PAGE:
Sunday, 29 November, 2020
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Pandemic draws technology closer during Tihar



pandemic-draws-technology-closer-during-tihar

By Aashish Mishra
Kathmandu, Nov. 20 :Tina (name changed on request) chose not to go to her brothers’ house this year for Bhai Tika. Having recently recovered from COVID-19, she did not feel well enough to travel and was also not comfortable being around with family members.
But that doesn’t mean she did not celebrate Bhai Tika. “Thank God for Zoom!” she exclaimed. “We had a group video chat wherein I gave them my blessings and we exchanged love and best wishes.”
But what about the Dakshina? “How could I forget about Dakshina? That is the main motive behind Bhai Tika,” Tina joked. Her brothers sent the money to her eSewa account. “Technology has added a whole new dimension to our festivals,” she said, happy that she didn’t have to miss the fun of the festival with her siblings on account of her illness.
Technology also enabled individuals and groups to partake in Deusi and Bhailo celebrations, despite the authorities’ ban on such programmes.
Rotaract Club of Kantipur was one of the organisations that embraced the online medium this year for Deusi-Bhailo. “We decided to go digital for our Deusi-Bhailo so that we could stay safe and also enjoy Tihar,” informed Anusha Ghimire Nepal, the club’s president.
Nepal admitted it was a different experience and that some club members were initially skeptical. “Nevertheless, everyone had fun and we were able to maintain our tradition,” she said.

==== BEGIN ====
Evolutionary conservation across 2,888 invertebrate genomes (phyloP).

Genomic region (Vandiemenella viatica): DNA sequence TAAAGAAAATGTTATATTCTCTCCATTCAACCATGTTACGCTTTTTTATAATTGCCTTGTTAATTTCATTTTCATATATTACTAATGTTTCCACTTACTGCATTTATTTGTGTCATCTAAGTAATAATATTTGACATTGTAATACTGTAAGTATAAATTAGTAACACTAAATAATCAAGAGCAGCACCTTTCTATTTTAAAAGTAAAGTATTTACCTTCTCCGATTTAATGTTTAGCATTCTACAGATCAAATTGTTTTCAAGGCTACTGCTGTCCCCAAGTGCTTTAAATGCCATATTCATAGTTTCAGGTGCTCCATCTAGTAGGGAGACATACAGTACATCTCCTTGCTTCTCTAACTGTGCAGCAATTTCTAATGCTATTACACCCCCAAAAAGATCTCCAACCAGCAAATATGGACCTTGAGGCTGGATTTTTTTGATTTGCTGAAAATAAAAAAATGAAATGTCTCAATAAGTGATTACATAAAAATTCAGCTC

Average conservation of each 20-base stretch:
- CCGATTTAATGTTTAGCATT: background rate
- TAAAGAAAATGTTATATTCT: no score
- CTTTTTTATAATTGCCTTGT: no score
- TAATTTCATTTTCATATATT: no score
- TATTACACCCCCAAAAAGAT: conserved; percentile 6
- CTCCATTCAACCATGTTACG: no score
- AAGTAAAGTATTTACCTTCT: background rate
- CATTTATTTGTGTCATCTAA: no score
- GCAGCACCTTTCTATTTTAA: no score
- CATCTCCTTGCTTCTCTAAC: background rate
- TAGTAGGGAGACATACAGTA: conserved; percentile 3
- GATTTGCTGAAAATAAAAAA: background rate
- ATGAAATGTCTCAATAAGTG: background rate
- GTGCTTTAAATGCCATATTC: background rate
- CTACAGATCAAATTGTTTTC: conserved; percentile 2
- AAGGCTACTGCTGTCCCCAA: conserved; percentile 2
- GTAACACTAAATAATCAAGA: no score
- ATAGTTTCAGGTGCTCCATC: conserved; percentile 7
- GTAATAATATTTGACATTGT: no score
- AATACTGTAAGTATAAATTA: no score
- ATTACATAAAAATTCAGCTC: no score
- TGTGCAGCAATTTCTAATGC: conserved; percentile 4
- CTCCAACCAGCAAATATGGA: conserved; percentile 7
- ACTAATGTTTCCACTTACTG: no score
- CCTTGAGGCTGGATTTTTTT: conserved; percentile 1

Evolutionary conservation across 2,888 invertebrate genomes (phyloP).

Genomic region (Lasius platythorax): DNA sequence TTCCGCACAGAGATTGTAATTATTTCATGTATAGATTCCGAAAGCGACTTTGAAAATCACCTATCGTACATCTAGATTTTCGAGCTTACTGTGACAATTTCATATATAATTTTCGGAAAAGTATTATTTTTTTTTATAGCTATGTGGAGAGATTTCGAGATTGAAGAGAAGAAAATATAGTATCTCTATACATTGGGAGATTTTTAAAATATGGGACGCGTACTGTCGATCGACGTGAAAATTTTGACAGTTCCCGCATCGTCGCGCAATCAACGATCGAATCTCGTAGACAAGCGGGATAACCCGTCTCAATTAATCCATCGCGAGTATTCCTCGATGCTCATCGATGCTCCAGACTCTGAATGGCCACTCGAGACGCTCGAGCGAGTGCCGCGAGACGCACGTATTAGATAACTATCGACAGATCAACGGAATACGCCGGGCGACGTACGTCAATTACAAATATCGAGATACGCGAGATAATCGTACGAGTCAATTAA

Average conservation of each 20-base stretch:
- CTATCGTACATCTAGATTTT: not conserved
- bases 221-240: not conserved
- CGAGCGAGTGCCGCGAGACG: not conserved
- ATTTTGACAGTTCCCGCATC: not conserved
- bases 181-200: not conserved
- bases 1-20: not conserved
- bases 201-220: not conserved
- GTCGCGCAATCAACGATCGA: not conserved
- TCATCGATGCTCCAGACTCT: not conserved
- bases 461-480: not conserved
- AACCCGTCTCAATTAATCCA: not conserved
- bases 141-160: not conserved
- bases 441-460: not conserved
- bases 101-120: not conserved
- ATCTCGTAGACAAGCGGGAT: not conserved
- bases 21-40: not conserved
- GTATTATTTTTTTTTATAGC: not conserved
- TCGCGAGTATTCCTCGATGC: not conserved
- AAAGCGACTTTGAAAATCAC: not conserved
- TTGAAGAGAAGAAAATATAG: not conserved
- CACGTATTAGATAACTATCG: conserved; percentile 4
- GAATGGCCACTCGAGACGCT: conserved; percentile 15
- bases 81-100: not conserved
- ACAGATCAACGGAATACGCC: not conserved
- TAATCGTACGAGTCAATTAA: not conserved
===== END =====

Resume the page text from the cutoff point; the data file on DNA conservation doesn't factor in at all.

Staying on the theme of fun, even family recreations took a new form this Deepawali. Unable to gather in one place, people could not engage in the usual merrymaking. So, they had to get creative with technology, once again, coming to their aid.
“We played online cards,” shared Pradeep Rayamajhi, talking about his Tihar with his brothers and uncles. “All of us have smartphones and wifi connection. So, we held a few rounds of cards online.” According to Rayamajhi, they transferred the winnings into each other’s bank accounts. He also added that the family played online ludo and carrom, in addition to some of the games offered by Facebook Messenger.
“Nothing can replace the physical presence of your near and dear ones but virtual technology has at least allowed us to see their faces and hear their voices,” Rayamajhi said.
But not everyone has access to technology. Suyog Karki’s parents live in Dolakha and they neither own smartphones nor do they have an internet connection. So, he was unable to video call them or connect them through social media. This made last month a very difficult time for him.
“I wasn’t able to go home because of the pandemic and I wasn’t able to see my parents’ faces. I could not receive Tika from my parents in Dashain and I could not eat Selroti prepared by my mother in Tihar,” Karki lamented. “I hope things will get better by next Dashain.”

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